Protestant or Catholic?

sunset

Am I Protestant or Catholic? I’ve been received into the Catholic church, but as far as identity goes, this isn’t an easy question to answer. Over the past few weeks I’ve had exhausting dreams in which I’ve been attending Mass, and then rushing off to go to one or other of the Protestant churches I attended as a child.

When I decided to become Catholic, my husband, who was raised Catholic, warned me that I would always remain Protestant. At the time, I dismissed his comment, because I had been through huge changes in my thinking and beliefs. I felt that I was already more Catholic than Protestant.

Now that all the excitement and euphoria and challenge and worry of converting has died down, I realise that he made a very astute comment. I was brought up steeped in the Highland Protestant tradition. From my mannerisms and background, people assume that I am Protestant, and in a way they are right. I can’t change the fact that my Protestant background is woven into me, a fundamental part of my identity.

I have chosen to become Catholic, or perhaps it is better to say that I was invited to become Catholic; the idea certainly didn’t originate with me. After making a long hard journey into the church, it is painful to realise that Catholics will always spot me as someone who wasn’t brought up in their tradition. Sometimes I feel as if I am going around with a label pinned to my back which reads ‘Brought up Protestant’. Not only that, people in the know can often work out, after a short conversation, exactly which flavour of Scottish Protestant.

Where am I in all this, caught between two traditions and not really belonging in either? Before I was received into the church, a priest told me that I would always have my Protestant identity. He said that becoming Catholic was like adding another layer of clothing on top of the Protestant layer on which was already there. He told me that I didn’t need to lose my Protestant identity, or try to distance myself from it. His words gave me comfort at a time when I was worried that I was betraying the people who had loved me and brought me up and taught me to worship God in a particular kind of way.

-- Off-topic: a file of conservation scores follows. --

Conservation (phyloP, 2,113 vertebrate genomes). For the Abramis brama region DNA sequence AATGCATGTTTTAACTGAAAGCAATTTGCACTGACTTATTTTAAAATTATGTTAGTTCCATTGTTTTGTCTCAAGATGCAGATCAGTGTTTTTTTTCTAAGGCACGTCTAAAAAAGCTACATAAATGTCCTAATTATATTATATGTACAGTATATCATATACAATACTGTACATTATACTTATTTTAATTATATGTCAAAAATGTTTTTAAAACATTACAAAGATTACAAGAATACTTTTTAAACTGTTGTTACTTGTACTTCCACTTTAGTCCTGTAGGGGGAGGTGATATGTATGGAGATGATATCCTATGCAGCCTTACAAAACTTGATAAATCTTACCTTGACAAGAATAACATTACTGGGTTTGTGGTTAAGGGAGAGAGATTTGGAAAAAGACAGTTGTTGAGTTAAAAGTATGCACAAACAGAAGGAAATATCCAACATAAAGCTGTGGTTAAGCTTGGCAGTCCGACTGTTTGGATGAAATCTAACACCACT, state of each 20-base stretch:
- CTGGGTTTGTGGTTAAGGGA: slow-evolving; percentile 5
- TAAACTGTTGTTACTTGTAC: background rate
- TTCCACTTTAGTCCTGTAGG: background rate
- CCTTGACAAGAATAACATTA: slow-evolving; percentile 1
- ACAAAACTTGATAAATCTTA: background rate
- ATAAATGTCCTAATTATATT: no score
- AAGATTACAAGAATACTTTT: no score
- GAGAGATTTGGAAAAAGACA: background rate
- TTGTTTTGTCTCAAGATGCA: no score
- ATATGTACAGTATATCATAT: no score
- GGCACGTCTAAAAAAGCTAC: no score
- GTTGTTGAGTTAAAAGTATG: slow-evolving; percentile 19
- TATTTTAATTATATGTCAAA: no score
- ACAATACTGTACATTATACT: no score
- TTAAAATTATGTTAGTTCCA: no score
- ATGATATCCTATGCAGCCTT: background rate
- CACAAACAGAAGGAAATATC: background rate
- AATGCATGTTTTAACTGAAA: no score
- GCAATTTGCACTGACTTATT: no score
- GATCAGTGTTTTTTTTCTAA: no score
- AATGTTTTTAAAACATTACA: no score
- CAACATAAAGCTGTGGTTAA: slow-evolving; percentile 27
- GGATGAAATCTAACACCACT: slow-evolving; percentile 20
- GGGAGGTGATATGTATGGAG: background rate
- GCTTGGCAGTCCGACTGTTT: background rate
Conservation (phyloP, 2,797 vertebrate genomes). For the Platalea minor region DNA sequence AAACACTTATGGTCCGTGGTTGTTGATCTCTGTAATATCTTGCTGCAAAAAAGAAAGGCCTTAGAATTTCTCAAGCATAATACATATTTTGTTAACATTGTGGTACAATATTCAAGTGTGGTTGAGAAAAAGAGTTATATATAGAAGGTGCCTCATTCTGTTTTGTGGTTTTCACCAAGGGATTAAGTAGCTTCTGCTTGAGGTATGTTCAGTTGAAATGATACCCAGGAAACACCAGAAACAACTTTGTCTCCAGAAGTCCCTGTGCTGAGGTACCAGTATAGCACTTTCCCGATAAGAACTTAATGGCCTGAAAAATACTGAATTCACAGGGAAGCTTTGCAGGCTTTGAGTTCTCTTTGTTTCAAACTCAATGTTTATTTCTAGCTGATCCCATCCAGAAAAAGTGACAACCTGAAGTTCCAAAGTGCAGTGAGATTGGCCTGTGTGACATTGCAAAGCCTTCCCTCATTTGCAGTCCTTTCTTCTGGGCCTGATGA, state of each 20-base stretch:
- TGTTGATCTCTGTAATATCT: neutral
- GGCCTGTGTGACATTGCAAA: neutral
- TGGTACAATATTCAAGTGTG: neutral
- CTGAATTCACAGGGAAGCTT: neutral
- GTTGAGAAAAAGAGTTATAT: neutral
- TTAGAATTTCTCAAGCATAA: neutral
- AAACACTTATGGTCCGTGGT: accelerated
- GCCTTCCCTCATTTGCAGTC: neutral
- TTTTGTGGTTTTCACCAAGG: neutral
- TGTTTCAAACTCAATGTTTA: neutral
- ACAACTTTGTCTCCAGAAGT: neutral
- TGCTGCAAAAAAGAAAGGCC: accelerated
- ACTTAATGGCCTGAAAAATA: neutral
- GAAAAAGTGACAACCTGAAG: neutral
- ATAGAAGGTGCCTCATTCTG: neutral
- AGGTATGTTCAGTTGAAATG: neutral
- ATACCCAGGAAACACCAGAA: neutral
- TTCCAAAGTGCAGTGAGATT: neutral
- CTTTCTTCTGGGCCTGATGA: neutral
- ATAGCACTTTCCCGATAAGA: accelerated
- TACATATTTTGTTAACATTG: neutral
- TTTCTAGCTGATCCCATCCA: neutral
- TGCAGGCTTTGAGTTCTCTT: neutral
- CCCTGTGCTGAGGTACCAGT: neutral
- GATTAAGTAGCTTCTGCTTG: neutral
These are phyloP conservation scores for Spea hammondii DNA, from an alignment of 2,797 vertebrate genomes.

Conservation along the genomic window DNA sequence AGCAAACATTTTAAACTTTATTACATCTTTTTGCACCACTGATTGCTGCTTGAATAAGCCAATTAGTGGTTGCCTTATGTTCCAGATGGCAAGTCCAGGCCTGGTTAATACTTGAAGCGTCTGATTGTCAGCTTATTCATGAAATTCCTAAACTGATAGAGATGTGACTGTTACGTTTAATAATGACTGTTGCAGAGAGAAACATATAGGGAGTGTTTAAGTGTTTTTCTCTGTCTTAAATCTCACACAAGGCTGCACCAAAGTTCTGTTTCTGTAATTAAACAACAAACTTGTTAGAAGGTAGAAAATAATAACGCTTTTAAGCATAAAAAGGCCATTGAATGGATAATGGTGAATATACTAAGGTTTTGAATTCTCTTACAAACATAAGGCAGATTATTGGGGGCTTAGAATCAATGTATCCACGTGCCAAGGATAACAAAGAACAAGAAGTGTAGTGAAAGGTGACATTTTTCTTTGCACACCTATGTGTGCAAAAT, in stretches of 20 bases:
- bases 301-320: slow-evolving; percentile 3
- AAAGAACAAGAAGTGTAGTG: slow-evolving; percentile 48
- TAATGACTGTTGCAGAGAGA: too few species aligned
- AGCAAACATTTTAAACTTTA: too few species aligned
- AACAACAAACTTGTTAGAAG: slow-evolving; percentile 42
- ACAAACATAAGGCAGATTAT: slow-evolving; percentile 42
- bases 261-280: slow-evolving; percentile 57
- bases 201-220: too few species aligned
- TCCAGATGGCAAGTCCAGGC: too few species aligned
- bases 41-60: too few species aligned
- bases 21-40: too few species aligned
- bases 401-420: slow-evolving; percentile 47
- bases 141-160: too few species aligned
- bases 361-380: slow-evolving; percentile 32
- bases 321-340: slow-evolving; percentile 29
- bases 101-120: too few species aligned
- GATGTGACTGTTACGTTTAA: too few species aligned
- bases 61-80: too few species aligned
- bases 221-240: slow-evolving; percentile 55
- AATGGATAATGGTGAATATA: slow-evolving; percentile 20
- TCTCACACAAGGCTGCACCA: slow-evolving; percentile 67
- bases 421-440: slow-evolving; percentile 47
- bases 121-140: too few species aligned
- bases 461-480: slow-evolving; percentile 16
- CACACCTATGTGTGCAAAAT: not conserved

I understand better now that I can’t and shouldn’t try to remove that Protestant layer, even though it can at times feel so deep and strong that I wonder if I really am in any way Catholic. In Mass recently, I had an image of the Protestant part of me as being like a thick, deep layer of soil. Into that grows a Catholic root, long and strong enough to go right through the soil, down to the core of my being, the quiet place where God speaks and identity no longer matters.

I need the soil to nourish the plant, as well as the plant to bring life to the soil.

So, am I Protestant, or am I Catholic? The best answer I can give is that I am both, but that I am a practising Catholic. That is confusing and difficult for me, and perhaps also for other people, but I hope that God works in the pain and the discomfort of being neither completely one thing or the other.

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